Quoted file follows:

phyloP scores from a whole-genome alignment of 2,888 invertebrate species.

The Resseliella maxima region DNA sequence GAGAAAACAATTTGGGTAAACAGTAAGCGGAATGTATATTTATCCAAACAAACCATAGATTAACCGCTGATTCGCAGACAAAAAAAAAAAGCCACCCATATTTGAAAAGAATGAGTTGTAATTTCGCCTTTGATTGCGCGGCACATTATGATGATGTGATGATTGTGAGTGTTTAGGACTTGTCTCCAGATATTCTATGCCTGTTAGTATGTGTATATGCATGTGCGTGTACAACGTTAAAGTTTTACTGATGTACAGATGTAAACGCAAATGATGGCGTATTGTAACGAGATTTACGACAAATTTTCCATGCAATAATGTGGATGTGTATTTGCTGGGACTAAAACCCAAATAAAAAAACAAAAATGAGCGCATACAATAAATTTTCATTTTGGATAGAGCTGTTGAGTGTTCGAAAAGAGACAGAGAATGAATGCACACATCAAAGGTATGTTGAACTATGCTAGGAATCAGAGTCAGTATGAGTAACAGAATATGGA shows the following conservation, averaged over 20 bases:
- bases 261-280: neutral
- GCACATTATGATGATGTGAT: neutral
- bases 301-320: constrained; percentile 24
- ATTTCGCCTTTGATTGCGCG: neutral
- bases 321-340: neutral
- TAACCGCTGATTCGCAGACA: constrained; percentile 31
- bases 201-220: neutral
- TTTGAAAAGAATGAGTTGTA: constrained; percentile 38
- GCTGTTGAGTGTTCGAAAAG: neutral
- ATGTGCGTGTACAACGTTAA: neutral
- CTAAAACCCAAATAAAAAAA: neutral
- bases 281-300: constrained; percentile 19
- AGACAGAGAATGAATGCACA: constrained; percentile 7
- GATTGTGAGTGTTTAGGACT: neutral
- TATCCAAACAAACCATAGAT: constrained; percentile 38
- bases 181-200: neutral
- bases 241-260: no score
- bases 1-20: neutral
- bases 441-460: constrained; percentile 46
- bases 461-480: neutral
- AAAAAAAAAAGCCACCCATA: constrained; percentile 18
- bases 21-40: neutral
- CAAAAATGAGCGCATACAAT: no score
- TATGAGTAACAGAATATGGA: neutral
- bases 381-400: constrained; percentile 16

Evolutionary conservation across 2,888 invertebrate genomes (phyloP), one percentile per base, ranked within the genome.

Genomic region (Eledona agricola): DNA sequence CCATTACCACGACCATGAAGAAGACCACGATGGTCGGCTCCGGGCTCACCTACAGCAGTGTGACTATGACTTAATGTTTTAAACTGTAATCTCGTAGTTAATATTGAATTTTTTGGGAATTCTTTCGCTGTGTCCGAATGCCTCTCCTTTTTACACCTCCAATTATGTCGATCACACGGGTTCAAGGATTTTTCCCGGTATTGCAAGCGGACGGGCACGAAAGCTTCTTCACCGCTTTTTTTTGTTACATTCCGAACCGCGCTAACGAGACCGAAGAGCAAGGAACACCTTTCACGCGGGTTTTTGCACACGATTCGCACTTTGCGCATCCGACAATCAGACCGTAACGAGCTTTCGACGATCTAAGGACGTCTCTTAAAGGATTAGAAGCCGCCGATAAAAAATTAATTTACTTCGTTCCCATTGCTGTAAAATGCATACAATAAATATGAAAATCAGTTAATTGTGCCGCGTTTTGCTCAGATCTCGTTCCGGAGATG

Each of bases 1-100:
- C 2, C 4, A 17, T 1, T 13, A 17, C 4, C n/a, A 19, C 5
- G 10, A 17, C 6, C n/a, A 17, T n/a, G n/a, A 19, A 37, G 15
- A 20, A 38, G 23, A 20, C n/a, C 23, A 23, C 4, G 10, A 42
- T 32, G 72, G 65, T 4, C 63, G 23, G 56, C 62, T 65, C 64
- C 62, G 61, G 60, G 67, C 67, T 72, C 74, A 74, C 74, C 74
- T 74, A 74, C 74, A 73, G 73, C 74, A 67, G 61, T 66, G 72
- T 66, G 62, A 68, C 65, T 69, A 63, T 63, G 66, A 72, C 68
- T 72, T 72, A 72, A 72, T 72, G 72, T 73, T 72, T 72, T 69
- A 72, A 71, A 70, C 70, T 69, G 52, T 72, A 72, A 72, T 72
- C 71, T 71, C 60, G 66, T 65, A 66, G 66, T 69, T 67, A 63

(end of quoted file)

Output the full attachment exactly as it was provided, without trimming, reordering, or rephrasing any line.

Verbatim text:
phyloP scores from a whole-genome alignment of 2,888 invertebrate species.

The Resseliella maxima region DNA sequence GAGAAAACAATTTGGGTAAACAGTAAGCGGAATGTATATTTATCCAAACAAACCATAGATTAACCGCTGATTCGCAGACAAAAAAAAAAAGCCACCCATATTTGAAAAGAATGAGTTGTAATTTCGCCTTTGATTGCGCGGCACATTATGATGATGTGATGATTGTGAGTGTTTAGGACTTGTCTCCAGATATTCTATGCCTGTTAGTATGTGTATATGCATGTGCGTGTACAACGTTAAAGTTTTACTGATGTACAGATGTAAACGCAAATGATGGCGTATTGTAACGAGATTTACGACAAATTTTCCATGCAATAATGTGGATGTGTATTTGCTGGGACTAAAACCCAAATAAAAAAACAAAAATGAGCGCATACAATAAATTTTCATTTTGGATAGAGCTGTTGAGTGTTCGAAAAGAGACAGAGAATGAATGCACACATCAAAGGTATGTTGAACTATGCTAGGAATCAGAGTCAGTATGAGTAACAGAATATGGA shows the following conservation, averaged over 20 bases:
- bases 261-280: neutral
- GCACATTATGATGATGTGAT: neutral
- bases 301-320: constrained; percentile 24
- ATTTCGCCTTTGATTGCGCG: neutral
- bases 321-340: neutral
- TAACCGCTGATTCGCAGACA: constrained; percentile 31
- bases 201-220: neutral
- TTTGAAAAGAATGAGTTGTA: constrained; percentile 38
- GCTGTTGAGTGTTCGAAAAG: neutral
- ATGTGCGTGTACAACGTTAA: neutral
- CTAAAACCCAAATAAAAAAA: neutral
- bases 281-300: constrained; percentile 19
- AGACAGAGAATGAATGCACA: constrained; percentile 7
- GATTGTGAGTGTTTAGGACT: neutral
- TATCCAAACAAACCATAGAT: constrained; percentile 38
- bases 181-200: neutral
- bases 241-260: no score
- bases 1-20: neutral
- bases 441-460: constrained; percentile 46
- bases 461-480: neutral
- AAAAAAAAAAGCCACCCATA: constrained; percentile 18
- bases 21-40: neutral
- CAAAAATGAGCGCATACAAT: no score
- TATGAGTAACAGAATATGGA: neutral
- bases 381-400: constrained; percentile 16

Evolutionary conservation across 2,888 invertebrate genomes (phyloP), one percentile per base, ranked within the genome.

Genomic region (Eledona agricola): DNA sequence CCATTACCACGACCATGAAGAAGACCACGATGGTCGGCTCCGGGCTCACCTACAGCAGTGTGACTATGACTTAATGTTTTAAACTGTAATCTCGTAGTTAATATTGAATTTTTTGGGAATTCTTTCGCTGTGTCCGAATGCCTCTCCTTTTTACACCTCCAATTATGTCGATCACACGGGTTCAAGGATTTTTCCCGGTATTGCAAGCGGACGGGCACGAAAGCTTCTTCACCGCTTTTTTTTGTTACATTCCGAACCGCGCTAACGAGACCGAAGAGCAAGGAACACCTTTCACGCGGGTTTTTGCACACGATTCGCACTTTGCGCATCCGACAATCAGACCGTAACGAGCTTTCGACGATCTAAGGACGTCTCTTAAAGGATTAGAAGCCGCCGATAAAAAATTAATTTACTTCGTTCCCATTGCTGTAAAATGCATACAATAAATATGAAAATCAGTTAATTGTGCCGCGTTTTGCTCAGATCTCGTTCCGGAGATG

Each of bases 1-100:
- C 2, C 4, A 17, T 1, T 13, A 17, C 4, C n/a, A 19, C 5
- G 10, A 17, C 6, C n/a, A 17, T n/a, G n/a, A 19, A 37, G 15
- A 20, A 38, G 23, A 20, C n/a, C 23, A 23, C 4, G 10, A 42
- T 32, G 72, G 65, T 4, C 63, G 23, G 56, C 62, T 65, C 64
- C 62, G 61, G 60, G 67, C 67, T 72, C 74, A 74, C 74, C 74
- T 74, A 74, C 74, A 73, G 73, C 74, A 67, G 61, T 66, G 72
- T 66, G 62, A 68, C 65, T 69, A 63, T 63, G 66, A 72, C 68
- T 72, T 72, A 72, A 72, T 72, G 72, T 73, T 72, T 72, T 69
- A 72, A 71, A 70, C 70, T 69, G 52, T 72, A 72, A 72, T 72
- C 71, T 71, C 60, G 66, T 65, A 66, G 66, T 69, T 67, A 63